Tag: Ava Fisher

Recidivism and Reentry: The Perils of Civil Death

by: Ava Fisher (Prison Writing Competition winner, 2021)


The criminal justice system in the U.S. has long represented a response to a very fundamental belief of democracy: the concept of the social contract. Social contract theory is rooted in ancient political theory that inspired the very birth of democracy itself. However, a contemporary understanding that has been implemented in much of western governance draws its influence from the discourse of enlightenment thinkers such as John Locke, Thomas Hobbes, and Jean Jacques Rousseau.[i] This idea of the social contract revealed that in order to receive protection of property and life by the State, individuals had to sacrifice personal liberty. This sacrifice was viewed as the action to forgo man’s intrinsic nature to pursue brute power and war against his brethren in favor of society, community, and governance.[ii]

The Post- Shelby Landscape: The Role of Federalism in Elections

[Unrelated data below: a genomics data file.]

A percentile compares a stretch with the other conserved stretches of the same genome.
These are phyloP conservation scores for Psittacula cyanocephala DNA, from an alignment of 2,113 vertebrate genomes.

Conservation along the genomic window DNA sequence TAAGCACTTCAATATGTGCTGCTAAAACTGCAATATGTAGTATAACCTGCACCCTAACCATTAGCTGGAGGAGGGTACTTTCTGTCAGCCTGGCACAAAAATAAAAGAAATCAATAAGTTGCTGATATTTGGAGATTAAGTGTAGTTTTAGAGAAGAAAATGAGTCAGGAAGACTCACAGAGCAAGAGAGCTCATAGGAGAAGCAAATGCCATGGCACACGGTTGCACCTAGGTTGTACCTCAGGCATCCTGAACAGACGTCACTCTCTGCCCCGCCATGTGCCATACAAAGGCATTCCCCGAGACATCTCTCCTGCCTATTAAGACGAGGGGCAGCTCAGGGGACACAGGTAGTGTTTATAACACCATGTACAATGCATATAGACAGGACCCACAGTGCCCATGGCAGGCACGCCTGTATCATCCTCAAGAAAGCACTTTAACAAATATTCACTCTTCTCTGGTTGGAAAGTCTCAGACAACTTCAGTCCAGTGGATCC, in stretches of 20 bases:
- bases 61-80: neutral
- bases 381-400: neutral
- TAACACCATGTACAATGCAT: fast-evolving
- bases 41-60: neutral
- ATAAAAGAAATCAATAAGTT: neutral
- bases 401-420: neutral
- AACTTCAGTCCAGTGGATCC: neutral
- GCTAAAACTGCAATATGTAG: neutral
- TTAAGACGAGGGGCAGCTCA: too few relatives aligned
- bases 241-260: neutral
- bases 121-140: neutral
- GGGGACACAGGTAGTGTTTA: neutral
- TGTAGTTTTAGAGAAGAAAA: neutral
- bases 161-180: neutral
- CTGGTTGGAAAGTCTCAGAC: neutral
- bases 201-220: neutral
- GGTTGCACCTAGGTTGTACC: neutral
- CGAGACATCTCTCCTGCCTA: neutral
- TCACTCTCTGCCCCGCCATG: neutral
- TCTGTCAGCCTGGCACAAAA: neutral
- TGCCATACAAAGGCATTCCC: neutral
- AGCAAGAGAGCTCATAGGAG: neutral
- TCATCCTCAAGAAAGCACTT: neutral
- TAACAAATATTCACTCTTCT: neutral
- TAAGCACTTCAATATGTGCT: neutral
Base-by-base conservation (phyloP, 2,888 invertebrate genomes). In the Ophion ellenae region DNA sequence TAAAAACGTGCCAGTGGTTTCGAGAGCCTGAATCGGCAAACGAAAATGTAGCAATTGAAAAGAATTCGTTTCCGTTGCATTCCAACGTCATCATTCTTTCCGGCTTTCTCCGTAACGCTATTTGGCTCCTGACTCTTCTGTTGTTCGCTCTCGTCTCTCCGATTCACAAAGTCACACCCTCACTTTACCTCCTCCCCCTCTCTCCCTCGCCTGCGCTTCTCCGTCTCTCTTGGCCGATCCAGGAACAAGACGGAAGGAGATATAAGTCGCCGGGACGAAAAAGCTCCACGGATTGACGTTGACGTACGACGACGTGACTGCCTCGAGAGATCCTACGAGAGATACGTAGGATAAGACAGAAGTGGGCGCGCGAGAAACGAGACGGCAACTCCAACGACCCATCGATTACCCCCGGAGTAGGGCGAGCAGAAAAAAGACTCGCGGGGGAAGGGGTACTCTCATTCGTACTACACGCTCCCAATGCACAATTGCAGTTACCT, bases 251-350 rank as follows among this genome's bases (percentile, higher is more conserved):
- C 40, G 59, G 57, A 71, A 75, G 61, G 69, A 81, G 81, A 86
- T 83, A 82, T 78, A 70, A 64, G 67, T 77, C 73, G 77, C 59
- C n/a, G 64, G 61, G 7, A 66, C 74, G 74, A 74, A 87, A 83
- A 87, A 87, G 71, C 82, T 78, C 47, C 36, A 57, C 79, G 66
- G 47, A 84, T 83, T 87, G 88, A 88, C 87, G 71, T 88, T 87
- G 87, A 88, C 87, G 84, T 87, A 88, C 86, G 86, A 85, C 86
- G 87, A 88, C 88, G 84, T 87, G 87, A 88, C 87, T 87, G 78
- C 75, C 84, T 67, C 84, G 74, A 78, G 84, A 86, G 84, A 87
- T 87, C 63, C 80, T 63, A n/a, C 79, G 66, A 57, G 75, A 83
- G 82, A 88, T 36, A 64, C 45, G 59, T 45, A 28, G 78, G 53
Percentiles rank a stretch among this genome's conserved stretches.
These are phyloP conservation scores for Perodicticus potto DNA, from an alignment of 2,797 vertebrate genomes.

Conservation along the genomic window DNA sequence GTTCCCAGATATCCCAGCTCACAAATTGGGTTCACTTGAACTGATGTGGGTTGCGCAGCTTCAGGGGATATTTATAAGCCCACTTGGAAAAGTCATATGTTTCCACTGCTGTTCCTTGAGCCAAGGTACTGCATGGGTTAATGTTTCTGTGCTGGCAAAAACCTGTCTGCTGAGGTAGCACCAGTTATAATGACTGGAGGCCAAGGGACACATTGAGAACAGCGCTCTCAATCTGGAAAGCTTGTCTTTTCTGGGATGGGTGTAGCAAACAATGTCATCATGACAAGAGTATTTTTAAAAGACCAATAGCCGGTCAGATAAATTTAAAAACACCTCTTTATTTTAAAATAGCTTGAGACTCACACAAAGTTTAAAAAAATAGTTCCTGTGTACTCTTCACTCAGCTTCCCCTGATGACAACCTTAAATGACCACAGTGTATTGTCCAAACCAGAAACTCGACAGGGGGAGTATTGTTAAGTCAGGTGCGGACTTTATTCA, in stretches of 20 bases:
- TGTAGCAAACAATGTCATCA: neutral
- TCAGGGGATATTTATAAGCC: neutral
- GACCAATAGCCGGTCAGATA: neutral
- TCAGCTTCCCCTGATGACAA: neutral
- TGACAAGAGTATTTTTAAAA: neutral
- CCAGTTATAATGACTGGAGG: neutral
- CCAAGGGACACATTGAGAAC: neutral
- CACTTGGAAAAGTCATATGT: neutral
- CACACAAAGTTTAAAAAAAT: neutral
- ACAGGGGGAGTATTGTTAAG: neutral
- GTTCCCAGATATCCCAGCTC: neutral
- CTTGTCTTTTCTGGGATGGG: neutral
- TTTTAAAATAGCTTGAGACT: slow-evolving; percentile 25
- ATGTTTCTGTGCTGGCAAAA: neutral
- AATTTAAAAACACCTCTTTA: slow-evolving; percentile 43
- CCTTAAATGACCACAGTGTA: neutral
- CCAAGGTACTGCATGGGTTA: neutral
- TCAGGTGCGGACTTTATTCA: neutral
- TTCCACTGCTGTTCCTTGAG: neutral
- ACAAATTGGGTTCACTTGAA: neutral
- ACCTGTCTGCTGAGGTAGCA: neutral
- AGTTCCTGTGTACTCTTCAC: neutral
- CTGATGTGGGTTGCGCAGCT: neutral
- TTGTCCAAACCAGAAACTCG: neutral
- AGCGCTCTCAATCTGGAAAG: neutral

by: Ava Fisher


The Voting Rights Act of 1965 (VRA) marked a significant congressional response to racially discriminatory election laws [i]. While the Fifteenth Amendment attempted to enfranchise racial minorities, it lacked means of enforcement [ii]. In response, the VRA established federal authority over state election laws [iii]. This federal enforcement power derived from preclearance through Section 5 of the VRA. States covered under preclearance, determined by the coverage formula of Section 4(b), were required to submit proposed changes to election laws to the U.S. Department of Justice. The coverage formula pertained to states that were found to employ discriminatory election practices, as determined by measures of African American political participation in 1964 [iv]. This practice of preclearance remained in effect from the adoption of the VRA in 1965 until the 2013 ruling of Shelby County v. Holder [v]